4. If the patient is undergoing PCI, fondaparinux should be omitted on the morning of the procedure – if not omitted, additional UFH (50-100 unit/kg adjusted to ACT) can be given to reduce the risk of catheter-related thrombosis; although bleeding risk will increase.
  5. Fondaparinux should not be used in patients with eGFR < 20 ml/min – use unfractionated heparin instead. No dosage reduction for fondaparinux is required for the treatment of ACS patients with eGFR ≥ 20 ml/min (Note: dose adjustment is required for non-ACS indications for fondaparinux).
  6. On cessation of fondaparinux therapy for ACS, all patients should be assessed for risk of venous thromboembolism and initiated on appropriate thromboprophylaxis if needed in line with local guidance.

Unfractionated Heparin (UFH)

Consider use in: Severe renal dysfunction

Dose: 60 U/kg bolus then 12U/kg/hr (target to aPTT of 1.5 to 2.5)

Start immediately and continue for 2-7 days as clinically indicated.

Bivalirudin (Direct thrombin inhibitor) montherapy has been found to be non-inferior to combination of heparin based therapy and GpIIb/IIIa inhibitor with the benefit of significant reduction in major bleeding risk.

Table 1. Antiplatelet and anticoagulant therapies
Drug CategoryEarly InvasiveInitial ConservativePostdischarge
Intravenous antiplatelet (glycoprotein IIb/IIIa inhibitors)UpstreamPeriprocedure
Oral antiplatelet
(P2Y12 Inhibitor)
Prasugrel (trial in progress)
Unfractionated heparin
Unfractionated heparin
Other considerationsDose and timingDose and timing
  • Duration related to PCI vs. no PCI
  • PPIs
  • Patients requiring triple therapy
Abbreviations: PCI = percutaneous coronary intervention; PPI = proton pump inhibitor

Cardioselective Beta Blocker

Start immediately and continue indefinitely unless contraindicated:

  1. Heart rate <60 bpm
  2. Systolic blood pressure <100 mmHg
  3. Moderate or severe left ventricular failure
  4. PR interval on ECG >0.24 s
  5. 2nd or 3rd degree heart block
  6. Cardiogenic shock
  7. COPD or asthma


  • IV dose: Metoprolol 5 mg IV q 5 min X 3 doses followed by
  • Oral dose: Metoprolol 50 mg PO BD (after 15-20 minutes of last IV dose)


Start immediately and continue with iv infusion if pain persists after 3 doses of sublingual GTN.

Dose: Glyceryl trinitrate (GTN) 0.3-0.6 mg sublingually or translingual spray 400-800 mcg (1-2 sprays) every 5 minutes (maximum 3 doses).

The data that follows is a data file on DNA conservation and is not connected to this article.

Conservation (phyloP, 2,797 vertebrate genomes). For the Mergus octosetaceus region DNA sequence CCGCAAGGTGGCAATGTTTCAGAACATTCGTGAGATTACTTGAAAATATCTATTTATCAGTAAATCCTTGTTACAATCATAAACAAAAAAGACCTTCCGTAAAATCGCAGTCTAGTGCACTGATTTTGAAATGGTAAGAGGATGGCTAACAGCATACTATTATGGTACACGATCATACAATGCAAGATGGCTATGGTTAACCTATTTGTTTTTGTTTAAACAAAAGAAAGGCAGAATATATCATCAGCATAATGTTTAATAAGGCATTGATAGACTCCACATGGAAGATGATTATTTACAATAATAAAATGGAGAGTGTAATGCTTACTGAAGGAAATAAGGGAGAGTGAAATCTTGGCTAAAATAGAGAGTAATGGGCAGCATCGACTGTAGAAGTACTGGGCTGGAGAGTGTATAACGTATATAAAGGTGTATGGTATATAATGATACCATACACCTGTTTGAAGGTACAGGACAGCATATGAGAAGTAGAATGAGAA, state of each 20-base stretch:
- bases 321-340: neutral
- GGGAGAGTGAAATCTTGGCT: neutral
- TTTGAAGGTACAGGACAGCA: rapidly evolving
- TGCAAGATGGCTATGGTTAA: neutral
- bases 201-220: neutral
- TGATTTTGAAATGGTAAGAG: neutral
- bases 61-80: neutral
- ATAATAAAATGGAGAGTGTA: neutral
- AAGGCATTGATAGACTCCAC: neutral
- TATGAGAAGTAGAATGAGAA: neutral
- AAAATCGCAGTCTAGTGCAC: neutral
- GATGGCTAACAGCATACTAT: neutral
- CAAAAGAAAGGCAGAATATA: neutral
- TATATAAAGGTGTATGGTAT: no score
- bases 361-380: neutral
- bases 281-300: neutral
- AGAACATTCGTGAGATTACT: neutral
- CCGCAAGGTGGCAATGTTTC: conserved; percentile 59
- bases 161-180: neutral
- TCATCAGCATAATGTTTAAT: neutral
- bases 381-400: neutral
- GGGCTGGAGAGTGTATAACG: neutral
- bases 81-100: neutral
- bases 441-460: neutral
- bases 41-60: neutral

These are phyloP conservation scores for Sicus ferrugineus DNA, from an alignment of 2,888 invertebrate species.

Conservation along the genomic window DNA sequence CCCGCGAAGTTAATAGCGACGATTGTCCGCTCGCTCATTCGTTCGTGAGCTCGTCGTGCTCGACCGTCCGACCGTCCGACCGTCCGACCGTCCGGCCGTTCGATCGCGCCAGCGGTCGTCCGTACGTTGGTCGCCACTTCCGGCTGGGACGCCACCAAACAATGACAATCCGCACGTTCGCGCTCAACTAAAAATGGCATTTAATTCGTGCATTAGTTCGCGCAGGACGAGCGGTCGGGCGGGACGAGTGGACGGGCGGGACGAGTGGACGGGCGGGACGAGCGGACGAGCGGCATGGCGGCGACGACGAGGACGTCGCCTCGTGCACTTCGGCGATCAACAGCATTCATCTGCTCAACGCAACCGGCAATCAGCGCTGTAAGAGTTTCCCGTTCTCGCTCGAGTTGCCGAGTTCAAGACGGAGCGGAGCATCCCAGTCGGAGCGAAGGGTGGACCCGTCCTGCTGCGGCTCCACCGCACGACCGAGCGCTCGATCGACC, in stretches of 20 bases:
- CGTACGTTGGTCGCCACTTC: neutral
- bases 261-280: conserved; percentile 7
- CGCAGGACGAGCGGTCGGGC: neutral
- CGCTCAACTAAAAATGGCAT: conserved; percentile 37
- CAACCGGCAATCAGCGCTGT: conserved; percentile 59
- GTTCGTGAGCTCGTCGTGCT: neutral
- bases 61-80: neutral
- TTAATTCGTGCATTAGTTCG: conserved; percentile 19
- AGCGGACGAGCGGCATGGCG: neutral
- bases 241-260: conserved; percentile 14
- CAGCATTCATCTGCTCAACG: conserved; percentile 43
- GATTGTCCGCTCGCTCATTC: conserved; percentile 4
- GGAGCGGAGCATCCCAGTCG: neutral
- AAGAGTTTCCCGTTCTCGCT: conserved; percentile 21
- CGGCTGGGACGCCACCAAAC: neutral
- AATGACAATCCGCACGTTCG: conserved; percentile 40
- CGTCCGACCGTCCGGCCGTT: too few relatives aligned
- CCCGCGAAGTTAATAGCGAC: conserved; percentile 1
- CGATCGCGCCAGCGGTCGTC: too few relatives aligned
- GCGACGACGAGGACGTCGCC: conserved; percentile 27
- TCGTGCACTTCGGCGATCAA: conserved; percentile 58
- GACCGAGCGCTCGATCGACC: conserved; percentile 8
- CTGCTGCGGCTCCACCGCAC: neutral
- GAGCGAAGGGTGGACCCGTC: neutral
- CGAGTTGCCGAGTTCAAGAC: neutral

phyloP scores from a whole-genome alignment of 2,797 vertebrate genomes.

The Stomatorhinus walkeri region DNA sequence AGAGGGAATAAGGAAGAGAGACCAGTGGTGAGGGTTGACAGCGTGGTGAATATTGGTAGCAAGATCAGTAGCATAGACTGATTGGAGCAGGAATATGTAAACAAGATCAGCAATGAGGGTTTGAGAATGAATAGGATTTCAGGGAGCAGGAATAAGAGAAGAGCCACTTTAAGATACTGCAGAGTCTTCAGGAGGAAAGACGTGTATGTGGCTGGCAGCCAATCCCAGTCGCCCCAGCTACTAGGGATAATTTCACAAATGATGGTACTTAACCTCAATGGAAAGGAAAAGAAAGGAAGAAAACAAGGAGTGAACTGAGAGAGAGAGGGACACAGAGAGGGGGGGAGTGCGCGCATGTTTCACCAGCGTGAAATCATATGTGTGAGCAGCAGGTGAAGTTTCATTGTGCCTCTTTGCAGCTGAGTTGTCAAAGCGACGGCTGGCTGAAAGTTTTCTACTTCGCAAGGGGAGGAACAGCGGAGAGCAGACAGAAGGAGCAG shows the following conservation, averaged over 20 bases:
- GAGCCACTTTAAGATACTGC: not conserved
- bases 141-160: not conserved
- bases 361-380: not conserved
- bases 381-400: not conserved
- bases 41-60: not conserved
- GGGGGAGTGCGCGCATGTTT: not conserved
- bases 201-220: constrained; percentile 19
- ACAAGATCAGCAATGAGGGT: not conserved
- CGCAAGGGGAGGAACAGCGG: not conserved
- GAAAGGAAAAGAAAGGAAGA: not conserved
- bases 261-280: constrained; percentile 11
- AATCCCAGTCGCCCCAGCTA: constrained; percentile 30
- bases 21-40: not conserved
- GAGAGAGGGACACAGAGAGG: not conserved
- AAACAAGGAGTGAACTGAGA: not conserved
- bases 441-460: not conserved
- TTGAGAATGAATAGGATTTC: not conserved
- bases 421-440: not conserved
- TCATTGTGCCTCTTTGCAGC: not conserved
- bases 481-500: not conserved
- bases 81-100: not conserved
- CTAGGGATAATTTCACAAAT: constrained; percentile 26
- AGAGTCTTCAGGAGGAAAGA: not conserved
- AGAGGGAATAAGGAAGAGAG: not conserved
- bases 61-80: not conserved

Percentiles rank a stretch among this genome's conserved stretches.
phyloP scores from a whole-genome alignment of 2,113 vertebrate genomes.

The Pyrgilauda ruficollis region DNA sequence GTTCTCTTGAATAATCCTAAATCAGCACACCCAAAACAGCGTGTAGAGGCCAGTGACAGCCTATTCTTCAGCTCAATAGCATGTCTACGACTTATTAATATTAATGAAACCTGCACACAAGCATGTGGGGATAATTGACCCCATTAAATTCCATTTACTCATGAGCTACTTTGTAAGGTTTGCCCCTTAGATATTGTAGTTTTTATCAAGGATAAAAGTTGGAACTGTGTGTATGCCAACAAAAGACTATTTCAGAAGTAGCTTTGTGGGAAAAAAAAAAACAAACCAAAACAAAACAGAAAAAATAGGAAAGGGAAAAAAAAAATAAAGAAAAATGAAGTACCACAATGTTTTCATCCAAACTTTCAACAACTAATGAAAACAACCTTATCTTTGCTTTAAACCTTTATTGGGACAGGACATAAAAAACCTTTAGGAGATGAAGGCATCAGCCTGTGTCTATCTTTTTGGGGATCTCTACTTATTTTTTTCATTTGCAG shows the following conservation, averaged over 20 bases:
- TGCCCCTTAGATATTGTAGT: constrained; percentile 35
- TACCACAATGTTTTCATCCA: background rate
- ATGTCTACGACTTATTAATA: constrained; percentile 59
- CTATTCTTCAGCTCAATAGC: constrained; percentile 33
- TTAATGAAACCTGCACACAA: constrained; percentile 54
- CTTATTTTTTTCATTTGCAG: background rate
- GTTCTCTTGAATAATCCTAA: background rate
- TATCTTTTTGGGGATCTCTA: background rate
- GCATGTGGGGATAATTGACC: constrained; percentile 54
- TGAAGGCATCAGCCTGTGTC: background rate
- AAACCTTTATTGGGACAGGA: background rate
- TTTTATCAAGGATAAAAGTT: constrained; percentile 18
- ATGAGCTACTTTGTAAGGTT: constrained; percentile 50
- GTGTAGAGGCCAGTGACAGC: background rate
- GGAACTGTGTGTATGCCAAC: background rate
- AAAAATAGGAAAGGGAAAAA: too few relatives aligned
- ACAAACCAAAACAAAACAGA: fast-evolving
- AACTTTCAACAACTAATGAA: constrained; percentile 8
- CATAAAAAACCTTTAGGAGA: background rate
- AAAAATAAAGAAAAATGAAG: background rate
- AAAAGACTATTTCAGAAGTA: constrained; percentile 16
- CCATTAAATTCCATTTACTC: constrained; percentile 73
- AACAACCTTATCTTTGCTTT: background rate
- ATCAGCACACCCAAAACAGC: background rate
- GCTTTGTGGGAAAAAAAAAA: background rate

IV infusion: GTN 5 mcg/min intravenously initially, increase by 5-20 mcg/min increments every 3-5 minutes, maximum 200 mcg/min.


  1. History of recent phosphodiesterase-5 inhibitor (e.g. sildenafil)
  2. Systolic BP <90 mmHg
  3. Concern for right ventricular infarct


Start after Beta-blocker and nitrates have been used and pain persists or sooner if anxiety present.

Dose: 2-4 mg IV q5-15 minutes (should not exceed 25 mg in 24 hour period).

Thrombolysis is Not Recommended

The clot in NSTEMI is a platelet-rich clot with a fibrin cap (white clot) which only partially occludes the coronary artery.  In comparison, the pathology is a fibrin-rich clot (red clot) in STEMI.  Thrombolysis or fibrinolysis in NSTEMI may expose and release the underlying platelets into circulation likely leading to further fresh thrombii. Hence, risks of thrombolysis outweigh the benefits in that group of patients.

TIMI Score Mnemonic

Mnemonic: AMERICA

  1. Age (greater than 65 years)
  2. Markers (raised serum cardiac markers)
  3. ECG (ST segment depression ≥0.5 mm at presentation)
  4. Risk factors (atleast 3 for coronary artery disease)
  5. Ischemia (atleast 2 anginal events previous 24 hours)
  6. Coronary stenosis (prior stenosis of 50% or more)
  7. Aspirin (use in previous 7 days)

1 point for each risk factor (maximum score 7).


  1. Low risk: 0-2
  2. Intermediate risk: 3-4
  3. High risk: 5-7


1. ACS Essentials – By Robert M. Califf, Matthew T. Roe

2. Mayo Clinic Cardiology Concise Textbook – By Joseph G. Murphy, Margaret A. Lloyd

3. BMJ Best Practice – NSTEMI – Step by Step Management

4. NICE Guidelines – Unstable angina and NSTEMI: early management

5. NHS – Guidance on use of fondaparinux in UA/NSTEMI

6. Vernon Anderson H, Cannon CP, Stone PH, et al.  One-year results of the thrombolysis in myocardial infarction (TIMI) IIIb clinical trial.  J Am Coll Cardiol. 1995;26(7):1643-1650